Meanwhile, we see this guy in BSV duds parked out at a switchback. I said "hi" but, didn't figure he was on "the trail of the little donkey" - Sorry Perry - also I'm a bit afraid of "the man" and you had your Boulder MTB Trail Guy placard on and I was afraid you would arrest me for wearing spandex with an ass that had no business being in it :)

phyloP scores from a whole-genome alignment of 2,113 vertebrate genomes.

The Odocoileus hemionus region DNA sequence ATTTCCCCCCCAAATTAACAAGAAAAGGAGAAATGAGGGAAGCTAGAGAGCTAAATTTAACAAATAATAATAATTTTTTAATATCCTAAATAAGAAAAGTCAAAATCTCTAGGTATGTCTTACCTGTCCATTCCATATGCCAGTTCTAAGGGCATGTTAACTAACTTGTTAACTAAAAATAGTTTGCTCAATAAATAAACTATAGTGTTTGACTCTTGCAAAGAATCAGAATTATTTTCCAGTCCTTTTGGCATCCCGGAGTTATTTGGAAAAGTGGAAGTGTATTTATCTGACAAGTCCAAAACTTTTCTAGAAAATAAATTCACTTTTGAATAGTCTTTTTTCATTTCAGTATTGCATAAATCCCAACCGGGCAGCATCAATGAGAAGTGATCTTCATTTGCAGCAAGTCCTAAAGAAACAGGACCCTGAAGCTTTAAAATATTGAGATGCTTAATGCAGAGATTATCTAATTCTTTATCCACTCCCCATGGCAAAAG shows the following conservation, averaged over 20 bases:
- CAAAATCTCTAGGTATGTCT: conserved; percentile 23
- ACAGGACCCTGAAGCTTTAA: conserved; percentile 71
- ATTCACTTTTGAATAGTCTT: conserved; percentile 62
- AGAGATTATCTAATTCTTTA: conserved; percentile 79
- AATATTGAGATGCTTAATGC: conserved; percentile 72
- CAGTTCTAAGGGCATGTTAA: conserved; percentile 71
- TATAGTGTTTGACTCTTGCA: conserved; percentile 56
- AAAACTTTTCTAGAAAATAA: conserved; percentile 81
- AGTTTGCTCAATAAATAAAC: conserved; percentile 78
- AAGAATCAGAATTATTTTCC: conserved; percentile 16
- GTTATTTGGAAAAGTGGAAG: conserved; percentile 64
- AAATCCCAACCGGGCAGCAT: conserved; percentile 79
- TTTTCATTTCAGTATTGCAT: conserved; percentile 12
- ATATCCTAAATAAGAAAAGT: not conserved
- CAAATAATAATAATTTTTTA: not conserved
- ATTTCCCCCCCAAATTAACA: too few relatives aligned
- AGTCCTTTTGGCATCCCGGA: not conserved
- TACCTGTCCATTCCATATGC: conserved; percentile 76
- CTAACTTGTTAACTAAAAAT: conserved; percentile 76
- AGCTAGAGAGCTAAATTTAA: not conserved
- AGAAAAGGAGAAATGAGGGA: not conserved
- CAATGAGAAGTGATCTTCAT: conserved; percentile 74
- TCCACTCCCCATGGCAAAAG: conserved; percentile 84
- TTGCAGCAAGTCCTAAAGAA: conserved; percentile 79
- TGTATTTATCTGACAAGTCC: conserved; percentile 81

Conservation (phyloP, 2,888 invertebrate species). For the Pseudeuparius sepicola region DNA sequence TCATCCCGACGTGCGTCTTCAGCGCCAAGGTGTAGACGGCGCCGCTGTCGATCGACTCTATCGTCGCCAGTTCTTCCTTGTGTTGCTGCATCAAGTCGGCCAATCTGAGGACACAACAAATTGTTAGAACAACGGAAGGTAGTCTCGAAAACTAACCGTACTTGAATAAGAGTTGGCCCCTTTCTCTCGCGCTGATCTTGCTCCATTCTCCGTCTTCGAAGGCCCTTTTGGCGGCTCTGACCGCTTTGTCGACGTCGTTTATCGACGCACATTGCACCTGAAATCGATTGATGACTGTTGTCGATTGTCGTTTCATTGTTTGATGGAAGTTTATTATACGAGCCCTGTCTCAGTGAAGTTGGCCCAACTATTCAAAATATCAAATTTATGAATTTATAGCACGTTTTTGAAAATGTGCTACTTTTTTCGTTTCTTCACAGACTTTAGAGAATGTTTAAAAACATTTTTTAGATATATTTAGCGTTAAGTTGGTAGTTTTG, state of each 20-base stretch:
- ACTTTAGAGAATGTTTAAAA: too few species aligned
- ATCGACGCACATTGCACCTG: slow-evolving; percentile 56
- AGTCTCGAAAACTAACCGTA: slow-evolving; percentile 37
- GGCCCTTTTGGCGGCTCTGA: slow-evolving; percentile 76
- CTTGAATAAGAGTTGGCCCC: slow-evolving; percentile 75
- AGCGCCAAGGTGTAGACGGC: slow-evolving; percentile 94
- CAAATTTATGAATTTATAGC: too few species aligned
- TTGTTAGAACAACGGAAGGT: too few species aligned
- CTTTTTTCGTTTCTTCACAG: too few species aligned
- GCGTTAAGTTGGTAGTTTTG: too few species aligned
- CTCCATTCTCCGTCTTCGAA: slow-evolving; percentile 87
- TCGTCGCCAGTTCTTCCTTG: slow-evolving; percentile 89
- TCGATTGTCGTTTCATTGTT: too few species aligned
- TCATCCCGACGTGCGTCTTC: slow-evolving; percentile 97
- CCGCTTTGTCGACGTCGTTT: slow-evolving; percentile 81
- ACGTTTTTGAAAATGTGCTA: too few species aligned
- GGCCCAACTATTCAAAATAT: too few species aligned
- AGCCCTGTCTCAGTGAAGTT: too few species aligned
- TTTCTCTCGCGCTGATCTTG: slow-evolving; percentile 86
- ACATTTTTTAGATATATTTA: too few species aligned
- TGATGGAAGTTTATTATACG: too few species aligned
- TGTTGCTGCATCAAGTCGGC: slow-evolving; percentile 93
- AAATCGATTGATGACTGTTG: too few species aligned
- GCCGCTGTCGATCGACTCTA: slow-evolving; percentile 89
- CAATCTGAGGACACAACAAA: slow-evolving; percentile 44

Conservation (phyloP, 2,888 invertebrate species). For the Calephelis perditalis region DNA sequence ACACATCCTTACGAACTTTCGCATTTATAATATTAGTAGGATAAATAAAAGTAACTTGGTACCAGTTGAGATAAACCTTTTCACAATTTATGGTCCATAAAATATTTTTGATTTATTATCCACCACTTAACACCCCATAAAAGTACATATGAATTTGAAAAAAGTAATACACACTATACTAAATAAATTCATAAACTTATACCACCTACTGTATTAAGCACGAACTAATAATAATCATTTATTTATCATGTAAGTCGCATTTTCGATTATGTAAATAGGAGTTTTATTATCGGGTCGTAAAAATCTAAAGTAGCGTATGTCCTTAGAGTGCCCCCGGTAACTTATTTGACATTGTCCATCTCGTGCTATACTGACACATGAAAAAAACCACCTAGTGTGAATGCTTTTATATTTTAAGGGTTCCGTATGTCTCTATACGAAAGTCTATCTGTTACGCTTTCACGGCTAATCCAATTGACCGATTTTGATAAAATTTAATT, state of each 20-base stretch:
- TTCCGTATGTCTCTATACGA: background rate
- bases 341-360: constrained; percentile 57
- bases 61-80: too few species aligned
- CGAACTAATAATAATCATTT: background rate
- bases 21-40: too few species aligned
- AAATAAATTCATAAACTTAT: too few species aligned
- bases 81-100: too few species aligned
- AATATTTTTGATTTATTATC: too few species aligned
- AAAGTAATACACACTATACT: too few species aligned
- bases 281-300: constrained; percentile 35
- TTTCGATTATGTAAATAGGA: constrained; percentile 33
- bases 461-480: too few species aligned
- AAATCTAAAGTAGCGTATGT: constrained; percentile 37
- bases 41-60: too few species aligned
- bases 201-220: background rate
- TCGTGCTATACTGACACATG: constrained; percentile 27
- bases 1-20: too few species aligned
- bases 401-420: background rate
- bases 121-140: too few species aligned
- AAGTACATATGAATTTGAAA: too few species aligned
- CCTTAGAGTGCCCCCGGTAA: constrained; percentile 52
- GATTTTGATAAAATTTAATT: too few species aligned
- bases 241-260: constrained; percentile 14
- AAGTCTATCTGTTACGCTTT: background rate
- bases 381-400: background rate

Down to the bottom of PR and I was starting to feel warmed up. My shoulder injury from last week was a bit of a bother, but not bad and we were ready for the climb up the rock garden at Hall. I think this is where I felt the most able to keep up with Joe. Me, on nearly 6 inches of travel, and him on a hard tail singlespeed. I have to say though, hitting a ginormous rock garden after 12 miles of rough riding was starting to feel a bit grueling. The coach dude I hired told me to ride big this weekend, but keep my HR out of zone 4 as much as possible. Oh, hell. This was like a sprint workout the whole way up. Watching Joe ride this stuff was inspiring. Any SS rider worth his or her salt is fun to watch on technical stuff. After we got to the top of the Garden (providing the veggies for our Burrito), we headed up to the Nelson loop and got in a good loop. I found myself more and more happy to stop and talk to people and give directions as the climb sapped my will to live. At mile 15, we were at the top of the Nelson loop. Downhill was like frantic LA traffic. I was going 20 mph and then zero as I stopped to let someone head up and then 20 and then zero, the whole way down. It's crazy this year how many people are out there biking!